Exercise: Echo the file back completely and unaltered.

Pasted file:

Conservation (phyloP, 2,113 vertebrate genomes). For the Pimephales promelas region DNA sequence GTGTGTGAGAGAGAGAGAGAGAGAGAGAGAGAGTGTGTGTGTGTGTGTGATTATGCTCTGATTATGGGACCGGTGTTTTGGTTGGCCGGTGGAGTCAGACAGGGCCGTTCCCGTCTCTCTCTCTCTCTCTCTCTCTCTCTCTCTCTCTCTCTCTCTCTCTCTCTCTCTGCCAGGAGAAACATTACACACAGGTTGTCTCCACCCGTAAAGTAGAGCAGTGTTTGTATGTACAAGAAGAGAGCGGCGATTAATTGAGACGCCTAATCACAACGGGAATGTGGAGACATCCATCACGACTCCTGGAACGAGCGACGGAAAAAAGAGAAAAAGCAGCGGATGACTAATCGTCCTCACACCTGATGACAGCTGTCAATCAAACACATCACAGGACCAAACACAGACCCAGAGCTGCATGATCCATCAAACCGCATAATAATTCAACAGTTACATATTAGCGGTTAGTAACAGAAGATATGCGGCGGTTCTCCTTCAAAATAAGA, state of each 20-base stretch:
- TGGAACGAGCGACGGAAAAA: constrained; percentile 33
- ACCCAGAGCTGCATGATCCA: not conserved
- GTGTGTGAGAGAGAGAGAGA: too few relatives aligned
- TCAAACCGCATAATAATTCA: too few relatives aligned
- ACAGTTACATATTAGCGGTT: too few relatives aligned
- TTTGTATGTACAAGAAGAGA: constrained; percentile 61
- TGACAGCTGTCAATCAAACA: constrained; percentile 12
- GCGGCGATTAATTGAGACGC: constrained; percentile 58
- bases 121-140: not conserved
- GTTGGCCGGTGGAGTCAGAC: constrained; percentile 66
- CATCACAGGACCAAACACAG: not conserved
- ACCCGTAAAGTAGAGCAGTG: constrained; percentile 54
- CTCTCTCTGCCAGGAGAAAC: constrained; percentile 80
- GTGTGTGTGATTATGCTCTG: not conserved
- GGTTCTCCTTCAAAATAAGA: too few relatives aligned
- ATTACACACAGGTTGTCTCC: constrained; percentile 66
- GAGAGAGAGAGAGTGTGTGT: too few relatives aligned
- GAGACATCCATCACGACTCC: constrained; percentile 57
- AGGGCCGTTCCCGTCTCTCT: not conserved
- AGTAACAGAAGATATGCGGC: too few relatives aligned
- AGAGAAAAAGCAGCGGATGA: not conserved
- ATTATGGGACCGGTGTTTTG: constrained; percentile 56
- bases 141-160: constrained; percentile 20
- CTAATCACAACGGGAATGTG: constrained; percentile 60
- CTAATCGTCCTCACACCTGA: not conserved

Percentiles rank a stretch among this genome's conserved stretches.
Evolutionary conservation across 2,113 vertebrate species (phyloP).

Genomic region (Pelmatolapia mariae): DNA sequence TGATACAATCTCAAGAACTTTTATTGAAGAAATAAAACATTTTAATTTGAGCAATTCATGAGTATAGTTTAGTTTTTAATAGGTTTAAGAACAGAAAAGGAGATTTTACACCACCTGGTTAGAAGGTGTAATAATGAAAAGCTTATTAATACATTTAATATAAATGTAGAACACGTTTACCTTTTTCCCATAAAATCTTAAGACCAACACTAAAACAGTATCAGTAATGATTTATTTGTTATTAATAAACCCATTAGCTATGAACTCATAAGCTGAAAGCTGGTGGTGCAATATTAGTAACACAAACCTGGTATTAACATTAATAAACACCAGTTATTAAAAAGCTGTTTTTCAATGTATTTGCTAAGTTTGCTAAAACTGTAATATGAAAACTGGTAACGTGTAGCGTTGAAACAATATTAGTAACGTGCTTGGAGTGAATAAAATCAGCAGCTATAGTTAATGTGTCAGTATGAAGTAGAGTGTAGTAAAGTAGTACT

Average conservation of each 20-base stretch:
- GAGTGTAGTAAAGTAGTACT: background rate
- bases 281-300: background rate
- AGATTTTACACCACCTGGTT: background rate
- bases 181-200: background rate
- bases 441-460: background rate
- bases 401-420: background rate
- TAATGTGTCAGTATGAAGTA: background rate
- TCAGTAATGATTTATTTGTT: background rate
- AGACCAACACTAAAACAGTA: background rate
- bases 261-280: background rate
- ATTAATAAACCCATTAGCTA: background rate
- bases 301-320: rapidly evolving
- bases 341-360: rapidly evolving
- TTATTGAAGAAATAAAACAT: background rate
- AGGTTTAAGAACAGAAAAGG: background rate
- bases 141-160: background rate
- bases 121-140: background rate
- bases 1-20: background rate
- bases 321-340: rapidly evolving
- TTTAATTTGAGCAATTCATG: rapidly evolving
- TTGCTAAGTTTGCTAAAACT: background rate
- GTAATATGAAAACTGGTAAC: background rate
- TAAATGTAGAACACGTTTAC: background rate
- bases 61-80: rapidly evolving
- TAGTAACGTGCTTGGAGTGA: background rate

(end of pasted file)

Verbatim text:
Conservation (phyloP, 2,113 vertebrate genomes). For the Pimephales promelas region DNA sequence GTGTGTGAGAGAGAGAGAGAGAGAGAGAGAGAGTGTGTGTGTGTGTGTGATTATGCTCTGATTATGGGACCGGTGTTTTGGTTGGCCGGTGGAGTCAGACAGGGCCGTTCCCGTCTCTCTCTCTCTCTCTCTCTCTCTCTCTCTCTCTCTCTCTCTCTCTCTCTCTCTGCCAGGAGAAACATTACACACAGGTTGTCTCCACCCGTAAAGTAGAGCAGTGTTTGTATGTACAAGAAGAGAGCGGCGATTAATTGAGACGCCTAATCACAACGGGAATGTGGAGACATCCATCACGACTCCTGGAACGAGCGACGGAAAAAAGAGAAAAAGCAGCGGATGACTAATCGTCCTCACACCTGATGACAGCTGTCAATCAAACACATCACAGGACCAAACACAGACCCAGAGCTGCATGATCCATCAAACCGCATAATAATTCAACAGTTACATATTAGCGGTTAGTAACAGAAGATATGCGGCGGTTCTCCTTCAAAATAAGA, state of each 20-base stretch:
- TGGAACGAGCGACGGAAAAA: constrained; percentile 33
- ACCCAGAGCTGCATGATCCA: not conserved
- GTGTGTGAGAGAGAGAGAGA: too few relatives aligned
- TCAAACCGCATAATAATTCA: too few relatives aligned
- ACAGTTACATATTAGCGGTT: too few relatives aligned
- TTTGTATGTACAAGAAGAGA: constrained; percentile 61
- TGACAGCTGTCAATCAAACA: constrained; percentile 12
- GCGGCGATTAATTGAGACGC: constrained; percentile 58
- bases 121-140: not conserved
- GTTGGCCGGTGGAGTCAGAC: constrained; percentile 66
- CATCACAGGACCAAACACAG: not conserved
- ACCCGTAAAGTAGAGCAGTG: constrained; percentile 54
- CTCTCTCTGCCAGGAGAAAC: constrained; percentile 80
- GTGTGTGTGATTATGCTCTG: not conserved
- GGTTCTCCTTCAAAATAAGA: too few relatives aligned
- ATTACACACAGGTTGTCTCC: constrained; percentile 66
- GAGAGAGAGAGAGTGTGTGT: too few relatives aligned
- GAGACATCCATCACGACTCC: constrained; percentile 57
- AGGGCCGTTCCCGTCTCTCT: not conserved
- AGTAACAGAAGATATGCGGC: too few relatives aligned
- AGAGAAAAAGCAGCGGATGA: not conserved
- ATTATGGGACCGGTGTTTTG: constrained; percentile 56
- bases 141-160: constrained; percentile 20
- CTAATCACAACGGGAATGTG: constrained; percentile 60
- CTAATCGTCCTCACACCTGA: not conserved

Percentiles rank a stretch among this genome's conserved stretches.
Evolutionary conservation across 2,113 vertebrate species (phyloP).

Genomic region (Pelmatolapia mariae): DNA sequence TGATACAATCTCAAGAACTTTTATTGAAGAAATAAAACATTTTAATTTGAGCAATTCATGAGTATAGTTTAGTTTTTAATAGGTTTAAGAACAGAAAAGGAGATTTTACACCACCTGGTTAGAAGGTGTAATAATGAAAAGCTTATTAATACATTTAATATAAATGTAGAACACGTTTACCTTTTTCCCATAAAATCTTAAGACCAACACTAAAACAGTATCAGTAATGATTTATTTGTTATTAATAAACCCATTAGCTATGAACTCATAAGCTGAAAGCTGGTGGTGCAATATTAGTAACACAAACCTGGTATTAACATTAATAAACACCAGTTATTAAAAAGCTGTTTTTCAATGTATTTGCTAAGTTTGCTAAAACTGTAATATGAAAACTGGTAACGTGTAGCGTTGAAACAATATTAGTAACGTGCTTGGAGTGAATAAAATCAGCAGCTATAGTTAATGTGTCAGTATGAAGTAGAGTGTAGTAAAGTAGTACT

Average conservation of each 20-base stretch:
- GAGTGTAGTAAAGTAGTACT: background rate
- bases 281-300: background rate
- AGATTTTACACCACCTGGTT: background rate
- bases 181-200: background rate
- bases 441-460: background rate
- bases 401-420: background rate
- TAATGTGTCAGTATGAAGTA: background rate
- TCAGTAATGATTTATTTGTT: background rate
- AGACCAACACTAAAACAGTA: background rate
- bases 261-280: background rate
- ATTAATAAACCCATTAGCTA: background rate
- bases 301-320: rapidly evolving
- bases 341-360: rapidly evolving
- TTATTGAAGAAATAAAACAT: background rate
- AGGTTTAAGAACAGAAAAGG: background rate
- bases 141-160: background rate
- bases 121-140: background rate
- bases 1-20: background rate
- bases 321-340: rapidly evolving
- TTTAATTTGAGCAATTCATG: rapidly evolving
- TTGCTAAGTTTGCTAAAACT: background rate
- GTAATATGAAAACTGGTAAC: background rate
- TAAATGTAGAACACGTTTAC: background rate
- bases 61-80: rapidly evolving
- TAGTAACGTGCTTGGAGTGA: background rate